Binghamton University researchers have developed a biometric identification method called Cognitive Event-RElated Biometric REcognition (CEREBRE) for identifying an individual’s unique “brainprint.” They recorded the brain activity of 50 subjects wearing an electroencephalograph (EEG) headset while looking at selected images from a set of 500 images.
The researchers found that participants’ brains reacted uniquely to each image — enough so that a computer system that analyzed the different reactions was able to identify each volunteer’s “brainprint” with 100 percent accuracy.
In their original brainprint study in 2015, published in Neurocomputing (see ‘Brainprints’ could replace passwords), the research team was able to identify one person out of a group of 32 by that person’s responses, with 97 percent accuracy. That study only used words. Switching to images made a huge difference.
It’s only a three-point difference, but going from 97 to 100 percent makes possible a reliable system for high-security situations, such as “ensuring the person going into the Pentagon or the nuclear launch bay is the right person,” said Assistant Professor of Psychology Sarah Laszlo. “You don’t want to be 97 percent accurate for that, you want to be 100 percent accurate.”
Laszlo says brain biometrics are appealing because they can be cancelled (meaning the person can simple do another EEG session) and cannot be imitated or stolen by malicious means, the way a finger or retina can (as in the movieMinority Report).
“If someone’s fingerprint is stolen, that person can’t just grow a new finger to replace the compromised fingerprint — the fingerprint for that person is compromised forever.
Fingerprints are ‘non-cancellable.’ Brainprints, on the other hand, are potentially cancellable. So, in the unlikely event that attackers were actually able to steal a brainprint from an authorized user, the authorized user could then ‘reset’ their brainprint,” Laszlo explained.
Small objects like electrons and atoms behave according to quantum mechanics, with quantum effects like superposition, entanglement and teleportation. One of the most intriguing questions in modern science is if large objects – like a coffee cup - could also show this behavior. Scientists at the TU Delft have taken the next step towards observing quantum effects at everyday temperatures in large objects. They created a highly reflective membrane, visible to the naked eye, that can vibrate with hardly any energy loss at room temperature. The membrane is a promising candidate to research quantum mechanics in large objects.
Today the CMS collaboration at CERN released more than 300 terabytes (TB) of high-quality open data. These include more than 100 TB of data from proton collisions at 7 TeV, making up half the data collected at the LHC by the CMS detector in 2011. This release follows a previous one from November 2014, which made available around 27 TB of research data collected in 2010.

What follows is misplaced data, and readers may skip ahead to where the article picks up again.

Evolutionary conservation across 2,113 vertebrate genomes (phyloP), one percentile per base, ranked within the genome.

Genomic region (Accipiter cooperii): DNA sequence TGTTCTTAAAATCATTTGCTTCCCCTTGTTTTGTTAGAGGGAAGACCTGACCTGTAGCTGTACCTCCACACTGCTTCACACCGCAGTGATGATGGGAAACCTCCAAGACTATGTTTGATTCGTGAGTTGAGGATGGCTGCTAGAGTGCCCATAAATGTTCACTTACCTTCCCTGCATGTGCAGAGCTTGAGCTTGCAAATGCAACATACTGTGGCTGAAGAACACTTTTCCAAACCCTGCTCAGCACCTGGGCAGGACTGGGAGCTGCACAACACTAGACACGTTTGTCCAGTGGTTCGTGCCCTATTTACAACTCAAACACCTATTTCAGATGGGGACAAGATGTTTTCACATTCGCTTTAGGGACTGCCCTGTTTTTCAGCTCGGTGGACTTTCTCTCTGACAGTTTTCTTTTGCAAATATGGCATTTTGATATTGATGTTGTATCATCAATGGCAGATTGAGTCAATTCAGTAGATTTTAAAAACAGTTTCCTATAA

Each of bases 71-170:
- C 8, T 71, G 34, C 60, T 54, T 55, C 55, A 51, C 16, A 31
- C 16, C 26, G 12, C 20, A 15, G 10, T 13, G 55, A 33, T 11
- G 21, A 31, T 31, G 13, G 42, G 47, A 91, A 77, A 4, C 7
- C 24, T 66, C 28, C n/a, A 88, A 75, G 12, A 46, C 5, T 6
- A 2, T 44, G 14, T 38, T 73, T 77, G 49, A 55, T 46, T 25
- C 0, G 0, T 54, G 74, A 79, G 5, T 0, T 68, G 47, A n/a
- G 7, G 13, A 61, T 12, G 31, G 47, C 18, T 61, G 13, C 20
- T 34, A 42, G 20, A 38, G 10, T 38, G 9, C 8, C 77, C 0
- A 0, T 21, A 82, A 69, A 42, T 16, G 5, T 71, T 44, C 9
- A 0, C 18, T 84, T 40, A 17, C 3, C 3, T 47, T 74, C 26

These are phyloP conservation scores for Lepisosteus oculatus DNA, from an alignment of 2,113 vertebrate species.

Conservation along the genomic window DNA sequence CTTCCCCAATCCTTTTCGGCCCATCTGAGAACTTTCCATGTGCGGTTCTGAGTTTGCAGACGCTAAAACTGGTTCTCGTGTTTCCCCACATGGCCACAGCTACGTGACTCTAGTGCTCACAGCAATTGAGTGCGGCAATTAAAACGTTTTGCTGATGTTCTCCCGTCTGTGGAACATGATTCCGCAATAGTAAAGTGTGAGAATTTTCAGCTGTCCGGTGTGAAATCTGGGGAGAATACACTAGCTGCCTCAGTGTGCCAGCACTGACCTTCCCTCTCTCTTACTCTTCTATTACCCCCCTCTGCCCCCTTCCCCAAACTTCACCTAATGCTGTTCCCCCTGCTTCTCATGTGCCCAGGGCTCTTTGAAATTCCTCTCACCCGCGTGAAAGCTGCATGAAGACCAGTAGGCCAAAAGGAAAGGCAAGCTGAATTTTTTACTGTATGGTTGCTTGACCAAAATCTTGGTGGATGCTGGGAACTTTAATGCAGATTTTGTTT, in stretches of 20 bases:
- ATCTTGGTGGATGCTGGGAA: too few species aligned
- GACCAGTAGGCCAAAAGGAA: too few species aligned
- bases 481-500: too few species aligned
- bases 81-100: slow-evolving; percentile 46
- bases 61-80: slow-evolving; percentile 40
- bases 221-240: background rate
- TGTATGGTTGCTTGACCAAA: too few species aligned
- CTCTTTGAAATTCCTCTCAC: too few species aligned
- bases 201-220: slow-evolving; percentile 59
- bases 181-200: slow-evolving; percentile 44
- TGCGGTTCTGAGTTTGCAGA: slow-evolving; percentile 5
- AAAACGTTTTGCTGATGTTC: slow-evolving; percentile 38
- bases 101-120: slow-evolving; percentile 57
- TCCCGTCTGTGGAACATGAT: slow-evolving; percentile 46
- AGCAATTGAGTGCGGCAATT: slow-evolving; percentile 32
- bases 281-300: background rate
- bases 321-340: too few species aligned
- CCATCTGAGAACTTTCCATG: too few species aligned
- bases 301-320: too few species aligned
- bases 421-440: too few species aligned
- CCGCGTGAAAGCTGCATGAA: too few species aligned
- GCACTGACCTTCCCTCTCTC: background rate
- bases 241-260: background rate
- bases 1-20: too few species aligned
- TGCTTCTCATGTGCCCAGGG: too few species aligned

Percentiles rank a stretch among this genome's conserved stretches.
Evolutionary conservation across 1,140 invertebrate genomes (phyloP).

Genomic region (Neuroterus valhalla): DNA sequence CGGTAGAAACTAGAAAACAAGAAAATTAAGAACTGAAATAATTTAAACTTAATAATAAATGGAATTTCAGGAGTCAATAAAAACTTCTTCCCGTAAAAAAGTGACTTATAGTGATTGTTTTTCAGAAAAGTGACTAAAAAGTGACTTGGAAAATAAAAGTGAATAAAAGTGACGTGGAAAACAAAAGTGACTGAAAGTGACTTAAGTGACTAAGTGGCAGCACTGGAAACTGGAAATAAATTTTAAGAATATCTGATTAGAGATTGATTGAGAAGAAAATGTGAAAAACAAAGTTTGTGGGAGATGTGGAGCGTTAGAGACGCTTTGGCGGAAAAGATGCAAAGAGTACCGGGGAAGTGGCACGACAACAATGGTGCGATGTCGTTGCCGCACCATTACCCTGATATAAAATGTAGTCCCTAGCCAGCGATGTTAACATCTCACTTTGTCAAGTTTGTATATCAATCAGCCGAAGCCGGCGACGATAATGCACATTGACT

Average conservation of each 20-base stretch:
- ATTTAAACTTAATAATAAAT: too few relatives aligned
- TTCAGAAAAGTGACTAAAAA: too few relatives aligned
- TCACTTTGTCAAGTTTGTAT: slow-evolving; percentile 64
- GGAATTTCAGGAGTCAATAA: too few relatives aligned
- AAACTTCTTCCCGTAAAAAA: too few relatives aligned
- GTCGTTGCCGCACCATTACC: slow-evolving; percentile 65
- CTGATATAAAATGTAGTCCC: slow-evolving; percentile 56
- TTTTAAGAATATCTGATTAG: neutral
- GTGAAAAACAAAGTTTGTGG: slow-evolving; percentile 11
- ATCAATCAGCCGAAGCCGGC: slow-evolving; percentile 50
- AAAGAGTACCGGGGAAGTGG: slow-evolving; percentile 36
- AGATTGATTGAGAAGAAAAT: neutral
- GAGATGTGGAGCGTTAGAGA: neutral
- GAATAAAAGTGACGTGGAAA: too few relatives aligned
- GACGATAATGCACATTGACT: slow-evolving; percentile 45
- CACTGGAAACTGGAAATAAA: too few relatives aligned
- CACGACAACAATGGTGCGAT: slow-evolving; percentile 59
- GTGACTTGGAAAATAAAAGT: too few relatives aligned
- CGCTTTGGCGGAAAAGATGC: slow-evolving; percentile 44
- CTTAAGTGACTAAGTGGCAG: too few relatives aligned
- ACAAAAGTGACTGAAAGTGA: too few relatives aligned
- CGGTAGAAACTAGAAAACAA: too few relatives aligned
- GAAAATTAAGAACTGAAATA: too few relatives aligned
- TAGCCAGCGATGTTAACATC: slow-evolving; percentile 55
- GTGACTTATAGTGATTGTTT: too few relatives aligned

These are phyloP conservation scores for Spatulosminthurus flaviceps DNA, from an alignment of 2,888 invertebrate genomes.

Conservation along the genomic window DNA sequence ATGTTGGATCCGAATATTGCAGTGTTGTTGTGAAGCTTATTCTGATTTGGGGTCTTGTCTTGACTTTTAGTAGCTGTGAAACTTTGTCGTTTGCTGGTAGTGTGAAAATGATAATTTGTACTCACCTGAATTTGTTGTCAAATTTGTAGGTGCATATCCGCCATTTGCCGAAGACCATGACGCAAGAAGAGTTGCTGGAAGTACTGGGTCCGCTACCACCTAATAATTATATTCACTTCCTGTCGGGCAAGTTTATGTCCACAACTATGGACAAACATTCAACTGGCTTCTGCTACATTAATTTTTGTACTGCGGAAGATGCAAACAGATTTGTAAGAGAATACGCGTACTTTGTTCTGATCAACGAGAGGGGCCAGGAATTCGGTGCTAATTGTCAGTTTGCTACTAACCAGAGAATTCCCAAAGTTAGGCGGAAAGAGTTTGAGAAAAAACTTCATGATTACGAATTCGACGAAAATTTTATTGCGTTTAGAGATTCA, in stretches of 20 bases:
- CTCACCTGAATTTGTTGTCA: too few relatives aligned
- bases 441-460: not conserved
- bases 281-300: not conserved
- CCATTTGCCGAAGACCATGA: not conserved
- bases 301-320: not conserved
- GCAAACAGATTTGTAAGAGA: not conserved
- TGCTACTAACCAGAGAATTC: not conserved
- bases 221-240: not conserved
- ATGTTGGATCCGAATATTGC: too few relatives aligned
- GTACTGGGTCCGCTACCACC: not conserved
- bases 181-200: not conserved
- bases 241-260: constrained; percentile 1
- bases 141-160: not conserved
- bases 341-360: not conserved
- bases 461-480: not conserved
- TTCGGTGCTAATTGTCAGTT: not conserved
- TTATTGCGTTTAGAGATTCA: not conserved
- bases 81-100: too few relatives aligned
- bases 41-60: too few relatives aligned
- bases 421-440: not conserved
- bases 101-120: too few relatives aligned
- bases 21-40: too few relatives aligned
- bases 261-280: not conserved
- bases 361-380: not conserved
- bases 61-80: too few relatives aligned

The data are available on the CERN Open Data Portal and come in two types. The primary datasets are in the same format used by the collaboration to perform research. The derived datasets, on the other hand, require a lot less computing power and can be readily analyzed by university or high school students.
CMS is also providing the simulated data generated with the same software version that should be used to analyze the primary datasets. Simulations play a crucial role in particle physics research. The data release is accompanied by analysis tools and code examples tailored to the datasets. A virtual machine image based on CernVM, which comes preloaded with the software environment needed to analyze the CMS data, can also be downloaded from the portal.
The European Commission has quietly announced plans to launch a €1-billion (US$1.13 billion) project to boost a raft of quantum technologies — from secure communication networks to ultra-precise gravity sensors and clocks.
The initiative, to launch in 2018, will be similar in size, timescale and ambition to two existing European flagships, the decade-long Graphene Flagship and the Human Brain Project, although the exact format has yet to be decided, Nathalie Vandystadt, a commission spokesperson, toldNature. Funding will come from a mixture of sources, including the commission, as well as other European and national funders, she added.
The commission is likely to have a “substantial role” in funding the flagship, says Tommaso Calarco, who leads the Integrated Quantum Science and Technology centre at the Universities of Ulm and Stuttgart in Germany. He co-authored a blueprint behind the initiative, which was published in March, called the Quantum Manifesto. Countries around the world are investing in these technologies, says Calarco. Without such an initiative, Europe risks becoming a second-tier player, he says. “The time is really now or never.”
Sequence analysis of 41 viral strains reveals more than a half-century of change.